Of internal edges (mentions between users), — the number of internal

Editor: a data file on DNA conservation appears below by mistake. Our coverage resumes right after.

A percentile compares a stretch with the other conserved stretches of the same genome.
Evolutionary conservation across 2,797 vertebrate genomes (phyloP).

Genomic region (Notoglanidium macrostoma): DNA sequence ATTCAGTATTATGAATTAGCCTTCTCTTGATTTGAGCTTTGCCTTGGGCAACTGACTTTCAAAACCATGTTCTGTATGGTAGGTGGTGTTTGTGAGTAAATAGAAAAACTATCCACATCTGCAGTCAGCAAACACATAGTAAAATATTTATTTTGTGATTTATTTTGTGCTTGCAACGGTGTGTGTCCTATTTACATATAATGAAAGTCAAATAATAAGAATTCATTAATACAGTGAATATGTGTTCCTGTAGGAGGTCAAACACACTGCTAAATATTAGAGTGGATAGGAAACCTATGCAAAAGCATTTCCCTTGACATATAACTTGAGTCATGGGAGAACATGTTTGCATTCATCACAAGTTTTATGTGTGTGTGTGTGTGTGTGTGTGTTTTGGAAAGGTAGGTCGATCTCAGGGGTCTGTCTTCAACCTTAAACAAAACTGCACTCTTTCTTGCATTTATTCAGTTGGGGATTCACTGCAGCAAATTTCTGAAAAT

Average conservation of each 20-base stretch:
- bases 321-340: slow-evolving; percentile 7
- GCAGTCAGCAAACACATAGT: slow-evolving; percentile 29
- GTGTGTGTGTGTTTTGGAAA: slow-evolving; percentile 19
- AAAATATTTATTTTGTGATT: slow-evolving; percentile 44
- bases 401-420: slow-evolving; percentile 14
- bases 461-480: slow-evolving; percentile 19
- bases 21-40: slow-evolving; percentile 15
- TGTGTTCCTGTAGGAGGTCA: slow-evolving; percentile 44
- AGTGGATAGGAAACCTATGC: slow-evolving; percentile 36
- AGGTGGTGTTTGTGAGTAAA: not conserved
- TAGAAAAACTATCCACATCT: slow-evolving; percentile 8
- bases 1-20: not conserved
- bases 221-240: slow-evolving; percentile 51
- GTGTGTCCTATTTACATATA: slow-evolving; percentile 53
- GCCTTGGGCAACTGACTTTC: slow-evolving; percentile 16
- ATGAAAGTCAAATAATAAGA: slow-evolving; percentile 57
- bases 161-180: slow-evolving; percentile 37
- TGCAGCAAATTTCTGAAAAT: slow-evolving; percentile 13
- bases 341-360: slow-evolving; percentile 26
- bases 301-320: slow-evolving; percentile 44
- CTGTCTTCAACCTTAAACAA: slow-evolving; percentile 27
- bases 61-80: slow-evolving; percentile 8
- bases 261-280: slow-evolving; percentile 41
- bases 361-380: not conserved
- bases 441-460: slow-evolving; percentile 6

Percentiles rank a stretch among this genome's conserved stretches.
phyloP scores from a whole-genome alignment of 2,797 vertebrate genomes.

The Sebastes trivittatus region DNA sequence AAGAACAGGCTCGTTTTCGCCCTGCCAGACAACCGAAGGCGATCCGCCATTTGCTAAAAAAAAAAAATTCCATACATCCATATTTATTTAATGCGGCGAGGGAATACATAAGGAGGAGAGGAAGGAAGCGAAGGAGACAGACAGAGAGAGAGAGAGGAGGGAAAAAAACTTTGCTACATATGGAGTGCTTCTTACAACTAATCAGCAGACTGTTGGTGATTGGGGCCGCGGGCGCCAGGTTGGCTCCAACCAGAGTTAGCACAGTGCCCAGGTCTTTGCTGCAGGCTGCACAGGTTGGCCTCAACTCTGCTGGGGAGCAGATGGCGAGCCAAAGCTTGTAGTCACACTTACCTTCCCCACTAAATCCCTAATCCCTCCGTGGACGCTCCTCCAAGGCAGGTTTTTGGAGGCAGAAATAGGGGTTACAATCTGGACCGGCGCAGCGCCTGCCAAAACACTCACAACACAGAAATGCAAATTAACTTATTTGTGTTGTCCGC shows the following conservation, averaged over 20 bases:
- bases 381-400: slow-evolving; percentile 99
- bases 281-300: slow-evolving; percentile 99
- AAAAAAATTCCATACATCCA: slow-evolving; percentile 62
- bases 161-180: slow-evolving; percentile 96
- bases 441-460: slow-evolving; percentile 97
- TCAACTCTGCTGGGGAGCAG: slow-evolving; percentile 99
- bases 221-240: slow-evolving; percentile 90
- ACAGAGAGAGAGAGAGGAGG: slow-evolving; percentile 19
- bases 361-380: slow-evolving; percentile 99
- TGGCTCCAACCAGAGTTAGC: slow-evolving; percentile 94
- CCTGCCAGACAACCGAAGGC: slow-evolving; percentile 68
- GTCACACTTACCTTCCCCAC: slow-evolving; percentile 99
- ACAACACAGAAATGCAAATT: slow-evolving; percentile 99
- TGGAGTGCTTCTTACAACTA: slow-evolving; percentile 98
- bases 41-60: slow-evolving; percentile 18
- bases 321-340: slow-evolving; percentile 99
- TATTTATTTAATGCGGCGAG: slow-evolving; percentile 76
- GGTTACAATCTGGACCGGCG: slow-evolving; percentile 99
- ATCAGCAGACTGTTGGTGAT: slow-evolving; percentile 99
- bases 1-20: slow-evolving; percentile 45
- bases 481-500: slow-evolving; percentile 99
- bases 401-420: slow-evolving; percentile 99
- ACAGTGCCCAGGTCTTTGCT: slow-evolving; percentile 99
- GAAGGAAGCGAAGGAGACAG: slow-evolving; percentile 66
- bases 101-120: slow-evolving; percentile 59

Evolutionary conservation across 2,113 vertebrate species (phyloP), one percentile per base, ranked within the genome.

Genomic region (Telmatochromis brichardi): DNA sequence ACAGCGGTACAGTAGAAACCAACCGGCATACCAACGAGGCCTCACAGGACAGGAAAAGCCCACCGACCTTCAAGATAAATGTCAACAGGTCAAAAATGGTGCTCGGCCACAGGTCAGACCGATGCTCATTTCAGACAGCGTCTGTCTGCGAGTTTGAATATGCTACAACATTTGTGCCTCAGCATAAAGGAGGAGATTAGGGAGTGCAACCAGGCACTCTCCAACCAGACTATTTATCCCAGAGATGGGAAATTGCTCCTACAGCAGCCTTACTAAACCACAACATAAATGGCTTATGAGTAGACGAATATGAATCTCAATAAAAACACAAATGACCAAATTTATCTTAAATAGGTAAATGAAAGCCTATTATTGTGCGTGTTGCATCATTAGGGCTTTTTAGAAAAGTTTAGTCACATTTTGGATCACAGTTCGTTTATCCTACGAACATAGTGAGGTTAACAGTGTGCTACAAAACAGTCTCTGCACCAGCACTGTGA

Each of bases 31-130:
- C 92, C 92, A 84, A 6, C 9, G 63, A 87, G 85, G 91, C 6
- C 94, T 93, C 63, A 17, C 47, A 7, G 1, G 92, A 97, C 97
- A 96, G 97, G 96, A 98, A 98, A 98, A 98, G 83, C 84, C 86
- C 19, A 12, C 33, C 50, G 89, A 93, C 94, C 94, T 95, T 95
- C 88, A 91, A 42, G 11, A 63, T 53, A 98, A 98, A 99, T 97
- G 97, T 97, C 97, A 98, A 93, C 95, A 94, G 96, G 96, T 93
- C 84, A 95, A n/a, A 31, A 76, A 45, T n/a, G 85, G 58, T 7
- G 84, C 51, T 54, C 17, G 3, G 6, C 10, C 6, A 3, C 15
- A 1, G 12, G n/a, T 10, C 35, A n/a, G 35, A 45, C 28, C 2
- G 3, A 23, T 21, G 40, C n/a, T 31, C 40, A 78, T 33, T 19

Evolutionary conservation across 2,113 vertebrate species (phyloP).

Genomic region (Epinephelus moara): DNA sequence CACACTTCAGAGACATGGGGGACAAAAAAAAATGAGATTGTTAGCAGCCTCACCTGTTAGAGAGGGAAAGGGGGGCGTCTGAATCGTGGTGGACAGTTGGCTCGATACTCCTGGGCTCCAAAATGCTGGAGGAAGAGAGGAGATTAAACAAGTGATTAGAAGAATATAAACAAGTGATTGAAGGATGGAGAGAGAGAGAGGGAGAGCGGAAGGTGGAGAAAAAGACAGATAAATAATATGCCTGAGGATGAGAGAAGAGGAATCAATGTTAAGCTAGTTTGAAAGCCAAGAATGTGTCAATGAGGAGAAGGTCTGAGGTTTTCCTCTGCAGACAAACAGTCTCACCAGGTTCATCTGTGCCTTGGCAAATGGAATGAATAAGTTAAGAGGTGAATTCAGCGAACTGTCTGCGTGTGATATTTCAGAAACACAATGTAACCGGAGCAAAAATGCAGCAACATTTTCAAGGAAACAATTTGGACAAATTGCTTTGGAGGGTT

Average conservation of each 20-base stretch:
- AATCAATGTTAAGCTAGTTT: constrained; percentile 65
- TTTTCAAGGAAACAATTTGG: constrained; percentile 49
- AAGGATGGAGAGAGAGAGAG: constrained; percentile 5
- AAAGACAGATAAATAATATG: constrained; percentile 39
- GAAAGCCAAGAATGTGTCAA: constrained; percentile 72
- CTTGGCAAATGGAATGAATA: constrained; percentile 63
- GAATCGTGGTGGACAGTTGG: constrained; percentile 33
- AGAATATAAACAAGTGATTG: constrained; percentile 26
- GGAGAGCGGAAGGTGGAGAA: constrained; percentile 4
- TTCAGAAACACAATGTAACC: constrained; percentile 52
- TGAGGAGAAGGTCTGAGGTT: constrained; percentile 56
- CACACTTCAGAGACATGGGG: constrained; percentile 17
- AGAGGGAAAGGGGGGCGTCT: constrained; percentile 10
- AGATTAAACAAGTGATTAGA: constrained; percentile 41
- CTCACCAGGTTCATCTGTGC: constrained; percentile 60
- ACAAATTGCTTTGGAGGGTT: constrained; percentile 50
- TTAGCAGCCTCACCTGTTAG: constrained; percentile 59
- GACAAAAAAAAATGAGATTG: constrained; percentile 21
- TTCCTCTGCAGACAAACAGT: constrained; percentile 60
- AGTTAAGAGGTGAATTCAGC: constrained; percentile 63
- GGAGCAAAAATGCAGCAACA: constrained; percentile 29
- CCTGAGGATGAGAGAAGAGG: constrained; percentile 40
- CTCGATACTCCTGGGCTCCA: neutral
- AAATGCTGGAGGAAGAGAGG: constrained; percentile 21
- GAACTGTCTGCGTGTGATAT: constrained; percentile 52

Of internal edges (RRx-001MedChemExpress RRx-001 mentions between users), — the number of internal edges (mentions) per node (this gives a measure of how much activity there is inside the community), — the conductance and the weighted conductance of the community within the whole network, — the mean sentiment of edges within the community, using the (MC) measure,6 — whether the community consisted of a single connected component (good candidate communities will of course be connected; however, very infrequently the Louvain method can generate disconnected communities, by removing a `bridge’ node during its iterative refinement of its communities), — the fraction of internal mentions with non-zero sentiment (some of our candidate communities were composed mainly of users speaking a non-English language, and we used this measure to filter them out; tweets in other languages are likely to be assigned a zero sentiment score, because the sentiment scoring algorithm does not find any English words with which to gauge the sentiment),4rsos.royalsocietypublishing.org R. Soc. open sci. 3:…………………………………………This code is freely available from https://sites.google.com/site/findcommunities/.This algorithm, and some refinements to it, are also implemented in the CFINDER program, freely available from http://www. cfinder.org/.6 Owing to time constraints and the large number of tweets involved in community detection, we decided not to calculate the (SS) and (L) scores at this stage.– some statistics summarizing the role played in the community by recently registered users; and — a breakdown of the frequency of participation of users in the community. (For each user in the community, we counted how many distinct days they had been active on Twitter in our data, and then calculated the percentage of these days on which they had posted within the candidate community. We calculated the average across all users in the community, and also split the users up into five bins.) Based on the above statistics, we short-listed a subset of communities and performed a manual inspection of a Wuningmeisu C supplement sample of the tweets within the community, to assess the topics talked about and a visualization of the community, using the program VISONE (http://visone.info/html/about.html) for this subset. In the end, we selected 18 communities to monitor and study. Table 1 shows most of the statistics listed above for these 18 communities, in size order. In each numerical column, the highest six values are highlighted in italics and the lowest six values are highlighted in bold (recall that for conductance and weighted conductance, lower values indicate a more tightly knit community). The `Algorithm’ column contains `L’ for the Louvain method, `W’ for the weighted Louvain method and `K’ for the k-cliquecommunities method. We chose six communities from each algorithm. Table 2 shows frequency of participation, with communities ranked by the third column, which gives the average user participation. This is expressed as a percentage: the percentage of days on which the user was active on Twitter (in our dataset) that they were active in the community. The rightmost five columns show, for each community, how the users’ participation levels break down into five bins. Bins with disproportionately many users in them (i.e. with values more than 0.2) are highlighted in italics. We can see that with the exception of community 4 (weddings), every community has at least a 20 `hard core’ of users, w.Of internal edges (mentions between users), — the number of internal edges (mentions) per node (this gives a measure of how much activity there is inside the community), — the conductance and the weighted conductance of the community within the whole network, — the mean sentiment of edges within the community, using the (MC) measure,6 — whether the community consisted of a single connected component (good candidate communities will of course be connected; however, very infrequently the Louvain method can generate disconnected communities, by removing a `bridge’ node during its iterative refinement of its communities), — the fraction of internal mentions with non-zero sentiment (some of our candidate communities were composed mainly of users speaking a non-English language, and we used this measure to filter them out; tweets in other languages are likely to be assigned a zero sentiment score, because the sentiment scoring algorithm does not find any English words with which to gauge the sentiment),4rsos.royalsocietypublishing.org R. Soc. open sci. 3:…………………………………………This code is freely available from https://sites.google.com/site/findcommunities/.This algorithm, and some refinements to it, are also implemented in the CFINDER program, freely available from http://www. cfinder.org/.6 Owing to time constraints and the large number of tweets involved in community detection, we decided not to calculate the (SS) and (L) scores at this stage.– some statistics summarizing the role played in the community by recently registered users; and — a breakdown of the frequency of participation of users in the community. (For each user in the community, we counted how many distinct days they had been active on Twitter in our data, and then calculated the percentage of these days on which they had posted within the candidate community. We calculated the average across all users in the community, and also split the users up into five bins.) Based on the above statistics, we short-listed a subset of communities and performed a manual inspection of a sample of the tweets within the community, to assess the topics talked about and a visualization of the community, using the program VISONE (http://visone.info/html/about.html) for this subset. In the end, we selected 18 communities to monitor and study. Table 1 shows most of the statistics listed above for these 18 communities, in size order. In each numerical column, the highest six values are highlighted in italics and the lowest six values are highlighted in bold (recall that for conductance and weighted conductance, lower values indicate a more tightly knit community). The `Algorithm’ column contains `L’ for the Louvain method, `W’ for the weighted Louvain method and `K’ for the k-cliquecommunities method. We chose six communities from each algorithm. Table 2 shows frequency of participation, with communities ranked by the third column, which gives the average user participation. This is expressed as a percentage: the percentage of days on which the user was active on Twitter (in our dataset) that they were active in the community. The rightmost five columns show, for each community, how the users’ participation levels break down into five bins. Bins with disproportionately many users in them (i.e. with values more than 0.2) are highlighted in italics. We can see that with the exception of community 4 (weddings), every community has at least a 20 `hard core’ of users, w.